online book
Japanese picture brides
Five Views: An Ethnic Historic Site Survey for California



World War II Incarceration

Historic Sites
Selected References


A History of Japanese Americans in California:

Nippon Hospital
Stockton, San Joaquin County

The Nippon Hospital is the last structural remnant of the Stockton Japanese community of the early 1900s. It is a two-story brick structure, with a brick pillared porch entryway. Decorative elements include use of colored brick to highlight architectural features of the structure. White bricks, engraved "Nippon Hospital," are laid in the facade near the top of the building.

Completed in 1919 at a cost of $20,000, the hospital was the result of a proposal by the local Japanese Association, and was financed by Tokutaro Matsumoto, a wealthy local farmer. The facility was apparently equipped with modern furnishings, and was intended to serve Japanese patients, although the first doctors and nurses to be employed were White. The Japanese felt that they had not received adequate medical care during the flu epidemic of 1918 which filled the existing hospitals to capacity. This convinced the Japanese community of the need for its own medical facilities.

J. Kyono, secretary of the local Japanese Association, organized the effort, and G. T. Nakagawa of the Nippon Drug Store and Joseph F. Ogata were the principal staff members. When interviewed by the Stockton Record April 12, 1919, Secretary Kyono stated that "the Japanese who are ill in the hospital frequently want appetizing dishes of their own food, and heretofore it has been impossible to give them that attention in other hospitals."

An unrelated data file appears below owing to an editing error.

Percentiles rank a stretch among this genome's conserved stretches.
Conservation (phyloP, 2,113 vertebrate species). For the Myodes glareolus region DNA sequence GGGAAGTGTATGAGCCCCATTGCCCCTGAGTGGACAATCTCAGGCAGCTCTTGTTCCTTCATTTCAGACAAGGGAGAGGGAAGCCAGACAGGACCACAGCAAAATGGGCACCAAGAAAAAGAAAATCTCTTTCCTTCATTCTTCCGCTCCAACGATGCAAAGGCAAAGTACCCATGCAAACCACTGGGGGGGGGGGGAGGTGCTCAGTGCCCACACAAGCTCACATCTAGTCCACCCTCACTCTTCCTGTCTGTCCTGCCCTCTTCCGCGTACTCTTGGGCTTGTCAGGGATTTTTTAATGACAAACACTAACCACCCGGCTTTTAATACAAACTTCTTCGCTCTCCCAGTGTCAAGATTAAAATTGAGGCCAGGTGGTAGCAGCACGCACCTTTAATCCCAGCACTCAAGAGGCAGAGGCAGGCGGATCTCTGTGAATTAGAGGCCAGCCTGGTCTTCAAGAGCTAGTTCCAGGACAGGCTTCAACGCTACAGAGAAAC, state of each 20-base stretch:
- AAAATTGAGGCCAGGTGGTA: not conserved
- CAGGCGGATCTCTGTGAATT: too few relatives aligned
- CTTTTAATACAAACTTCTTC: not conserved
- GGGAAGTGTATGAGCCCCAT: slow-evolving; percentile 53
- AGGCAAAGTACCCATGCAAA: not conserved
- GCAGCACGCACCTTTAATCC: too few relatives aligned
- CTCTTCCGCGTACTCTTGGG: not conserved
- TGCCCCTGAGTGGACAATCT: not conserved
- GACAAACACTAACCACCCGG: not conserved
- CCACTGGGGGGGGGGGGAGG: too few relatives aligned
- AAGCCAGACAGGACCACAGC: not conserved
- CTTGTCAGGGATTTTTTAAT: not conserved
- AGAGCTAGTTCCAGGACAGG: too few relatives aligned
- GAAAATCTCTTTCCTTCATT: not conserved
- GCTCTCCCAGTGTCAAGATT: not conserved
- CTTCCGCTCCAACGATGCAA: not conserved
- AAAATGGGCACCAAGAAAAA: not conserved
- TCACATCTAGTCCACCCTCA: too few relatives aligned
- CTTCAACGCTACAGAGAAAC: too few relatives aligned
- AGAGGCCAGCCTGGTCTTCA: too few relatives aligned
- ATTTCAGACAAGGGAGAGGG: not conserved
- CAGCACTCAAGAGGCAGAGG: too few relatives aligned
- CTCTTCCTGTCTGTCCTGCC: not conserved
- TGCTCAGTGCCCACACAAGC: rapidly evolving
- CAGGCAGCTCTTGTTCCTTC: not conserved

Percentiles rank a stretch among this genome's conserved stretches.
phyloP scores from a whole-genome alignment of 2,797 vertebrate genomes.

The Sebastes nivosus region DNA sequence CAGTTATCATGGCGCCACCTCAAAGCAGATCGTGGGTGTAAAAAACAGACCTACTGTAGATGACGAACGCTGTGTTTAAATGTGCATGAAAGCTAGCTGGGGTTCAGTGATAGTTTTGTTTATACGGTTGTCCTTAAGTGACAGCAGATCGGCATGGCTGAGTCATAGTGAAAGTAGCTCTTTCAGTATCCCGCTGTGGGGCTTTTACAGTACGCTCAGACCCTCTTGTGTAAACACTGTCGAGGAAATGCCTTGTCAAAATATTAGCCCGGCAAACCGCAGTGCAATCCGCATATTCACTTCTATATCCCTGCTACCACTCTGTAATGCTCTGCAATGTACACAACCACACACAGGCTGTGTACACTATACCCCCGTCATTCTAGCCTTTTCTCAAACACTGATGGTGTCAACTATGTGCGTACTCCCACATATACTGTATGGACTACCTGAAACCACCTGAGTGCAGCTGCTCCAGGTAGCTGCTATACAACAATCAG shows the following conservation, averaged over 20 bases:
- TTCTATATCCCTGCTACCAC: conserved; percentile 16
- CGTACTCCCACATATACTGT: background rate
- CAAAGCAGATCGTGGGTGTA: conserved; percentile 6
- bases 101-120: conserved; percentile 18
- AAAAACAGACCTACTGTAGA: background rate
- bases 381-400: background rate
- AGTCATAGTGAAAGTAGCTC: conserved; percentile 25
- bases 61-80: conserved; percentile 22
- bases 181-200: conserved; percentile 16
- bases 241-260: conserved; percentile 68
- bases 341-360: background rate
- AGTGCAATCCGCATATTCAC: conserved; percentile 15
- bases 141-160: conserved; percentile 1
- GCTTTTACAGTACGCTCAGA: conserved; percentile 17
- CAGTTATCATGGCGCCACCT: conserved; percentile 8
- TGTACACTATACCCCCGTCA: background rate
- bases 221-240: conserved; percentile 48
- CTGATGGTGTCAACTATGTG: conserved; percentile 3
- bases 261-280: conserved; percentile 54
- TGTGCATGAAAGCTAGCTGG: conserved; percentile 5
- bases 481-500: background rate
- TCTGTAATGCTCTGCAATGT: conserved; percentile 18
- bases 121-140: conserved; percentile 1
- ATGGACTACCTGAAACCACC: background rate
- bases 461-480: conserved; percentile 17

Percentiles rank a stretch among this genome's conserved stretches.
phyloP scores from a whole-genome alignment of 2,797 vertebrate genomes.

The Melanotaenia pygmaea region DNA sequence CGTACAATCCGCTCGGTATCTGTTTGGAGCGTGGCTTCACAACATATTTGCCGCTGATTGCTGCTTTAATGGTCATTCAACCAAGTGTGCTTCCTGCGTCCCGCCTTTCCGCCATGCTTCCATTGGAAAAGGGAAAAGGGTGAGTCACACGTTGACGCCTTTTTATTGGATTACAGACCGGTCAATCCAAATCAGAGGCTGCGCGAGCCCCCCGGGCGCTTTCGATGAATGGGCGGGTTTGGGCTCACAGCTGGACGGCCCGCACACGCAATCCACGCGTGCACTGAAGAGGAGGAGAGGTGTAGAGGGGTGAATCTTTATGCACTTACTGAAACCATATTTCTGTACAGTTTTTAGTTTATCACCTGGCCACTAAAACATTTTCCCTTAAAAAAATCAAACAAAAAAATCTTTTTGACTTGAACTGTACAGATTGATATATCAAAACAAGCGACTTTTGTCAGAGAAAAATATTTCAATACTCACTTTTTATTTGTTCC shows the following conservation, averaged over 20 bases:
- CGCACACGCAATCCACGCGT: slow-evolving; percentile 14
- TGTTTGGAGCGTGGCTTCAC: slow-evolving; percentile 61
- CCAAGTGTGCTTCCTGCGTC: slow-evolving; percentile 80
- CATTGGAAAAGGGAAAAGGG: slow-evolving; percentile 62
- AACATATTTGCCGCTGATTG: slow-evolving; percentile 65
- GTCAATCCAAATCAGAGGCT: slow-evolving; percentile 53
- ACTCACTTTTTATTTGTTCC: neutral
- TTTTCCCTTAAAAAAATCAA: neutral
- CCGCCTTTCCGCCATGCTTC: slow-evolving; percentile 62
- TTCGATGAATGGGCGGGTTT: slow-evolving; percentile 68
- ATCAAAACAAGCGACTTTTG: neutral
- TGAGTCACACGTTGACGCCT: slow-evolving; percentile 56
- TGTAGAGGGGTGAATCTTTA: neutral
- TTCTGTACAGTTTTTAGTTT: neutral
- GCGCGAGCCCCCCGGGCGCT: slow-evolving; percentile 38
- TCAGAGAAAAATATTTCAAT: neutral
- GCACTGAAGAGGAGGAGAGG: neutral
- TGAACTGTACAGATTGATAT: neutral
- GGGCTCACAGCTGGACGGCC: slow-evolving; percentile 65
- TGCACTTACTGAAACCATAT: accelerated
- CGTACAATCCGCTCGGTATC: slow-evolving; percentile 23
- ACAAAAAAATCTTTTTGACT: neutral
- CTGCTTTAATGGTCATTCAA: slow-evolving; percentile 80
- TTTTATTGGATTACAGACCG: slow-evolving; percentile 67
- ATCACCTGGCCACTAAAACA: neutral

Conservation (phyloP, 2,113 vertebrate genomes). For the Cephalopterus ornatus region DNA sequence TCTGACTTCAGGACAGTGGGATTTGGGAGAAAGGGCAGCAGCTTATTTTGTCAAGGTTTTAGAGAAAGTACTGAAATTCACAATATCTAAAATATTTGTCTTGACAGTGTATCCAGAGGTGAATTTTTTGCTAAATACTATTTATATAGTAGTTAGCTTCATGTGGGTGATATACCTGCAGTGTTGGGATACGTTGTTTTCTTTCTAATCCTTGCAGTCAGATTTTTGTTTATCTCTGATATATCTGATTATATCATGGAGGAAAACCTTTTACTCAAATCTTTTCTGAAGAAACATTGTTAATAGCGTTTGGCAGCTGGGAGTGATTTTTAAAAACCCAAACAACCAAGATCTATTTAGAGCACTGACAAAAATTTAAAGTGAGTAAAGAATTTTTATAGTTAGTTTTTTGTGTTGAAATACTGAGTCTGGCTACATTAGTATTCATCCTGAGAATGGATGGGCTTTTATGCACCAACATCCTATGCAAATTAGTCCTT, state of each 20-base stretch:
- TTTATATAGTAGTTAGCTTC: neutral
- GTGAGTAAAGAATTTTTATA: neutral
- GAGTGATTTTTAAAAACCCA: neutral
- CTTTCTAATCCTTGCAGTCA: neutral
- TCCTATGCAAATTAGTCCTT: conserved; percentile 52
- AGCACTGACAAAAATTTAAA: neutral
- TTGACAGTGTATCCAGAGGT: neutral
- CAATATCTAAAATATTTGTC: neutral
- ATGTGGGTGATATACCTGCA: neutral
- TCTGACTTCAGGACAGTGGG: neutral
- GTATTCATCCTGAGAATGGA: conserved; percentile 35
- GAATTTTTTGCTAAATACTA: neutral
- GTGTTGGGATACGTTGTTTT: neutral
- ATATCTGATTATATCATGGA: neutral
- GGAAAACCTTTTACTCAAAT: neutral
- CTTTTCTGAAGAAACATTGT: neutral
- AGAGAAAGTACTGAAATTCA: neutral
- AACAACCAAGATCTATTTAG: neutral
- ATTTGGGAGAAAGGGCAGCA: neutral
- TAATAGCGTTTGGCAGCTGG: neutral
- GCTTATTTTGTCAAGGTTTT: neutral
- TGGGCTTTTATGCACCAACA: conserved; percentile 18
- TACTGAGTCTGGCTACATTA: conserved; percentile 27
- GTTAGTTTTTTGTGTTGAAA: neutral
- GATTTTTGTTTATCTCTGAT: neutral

The stated purpose of the Nippon Hospital was to provide "care of the sick, infirmed, and disabled, to operate, and conduct in all of its branches and departments a school for the general training of nurses." Incorporated in 1922 with the amount of capital stock valued at $10,000, the 400 shares sold for $25 per share. In 1925, the corporation was reorganized, with the amount of capital stock valued at $20,000, and 2,000 shares each worth $10. Each of the five directors owned one share.

The hospital served the Japanese community until 1930, when it was beset by financial difficulties. It then changed ownership and became a hotel. The Nippon Hospital is now registered as a California State Historical Landmark, and is in the process of being renovated for use as senior citizen's housing.

Nippon Hospital
Nippon Hospital, Stockton, San Joaquin County

NEXT> Oyama Property

online book Top

Last Modified: Wed, Nov 17 2004 10:00:00 pm PDT

ParkNet Home